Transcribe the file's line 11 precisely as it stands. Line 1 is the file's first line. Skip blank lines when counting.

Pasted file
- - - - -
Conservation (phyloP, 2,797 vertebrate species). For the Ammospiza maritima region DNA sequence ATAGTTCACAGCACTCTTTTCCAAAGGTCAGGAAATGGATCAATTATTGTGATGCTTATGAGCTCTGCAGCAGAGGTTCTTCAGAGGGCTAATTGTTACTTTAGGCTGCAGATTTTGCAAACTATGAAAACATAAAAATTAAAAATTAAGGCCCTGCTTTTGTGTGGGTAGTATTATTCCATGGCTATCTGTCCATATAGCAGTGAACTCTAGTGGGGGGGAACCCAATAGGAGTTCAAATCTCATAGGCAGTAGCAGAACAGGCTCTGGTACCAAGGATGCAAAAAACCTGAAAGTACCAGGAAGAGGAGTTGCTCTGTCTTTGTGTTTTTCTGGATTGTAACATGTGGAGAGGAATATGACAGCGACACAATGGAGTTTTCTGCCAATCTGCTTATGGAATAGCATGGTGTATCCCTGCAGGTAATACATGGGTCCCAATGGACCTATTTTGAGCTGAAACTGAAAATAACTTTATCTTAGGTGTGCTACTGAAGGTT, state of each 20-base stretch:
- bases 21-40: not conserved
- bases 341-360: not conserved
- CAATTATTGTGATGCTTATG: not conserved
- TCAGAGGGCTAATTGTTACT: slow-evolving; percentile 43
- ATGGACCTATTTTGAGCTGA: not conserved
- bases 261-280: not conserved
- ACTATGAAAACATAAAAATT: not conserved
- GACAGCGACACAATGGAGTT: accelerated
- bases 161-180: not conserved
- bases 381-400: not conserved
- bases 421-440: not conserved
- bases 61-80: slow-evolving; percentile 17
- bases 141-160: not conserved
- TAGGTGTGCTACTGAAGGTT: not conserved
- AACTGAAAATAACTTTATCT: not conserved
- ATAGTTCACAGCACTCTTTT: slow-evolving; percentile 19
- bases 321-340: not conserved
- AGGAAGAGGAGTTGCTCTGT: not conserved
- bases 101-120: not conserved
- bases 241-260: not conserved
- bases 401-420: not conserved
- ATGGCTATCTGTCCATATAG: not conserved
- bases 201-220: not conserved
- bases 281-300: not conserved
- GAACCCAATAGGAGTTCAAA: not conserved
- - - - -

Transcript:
- bases 381-400: not conserved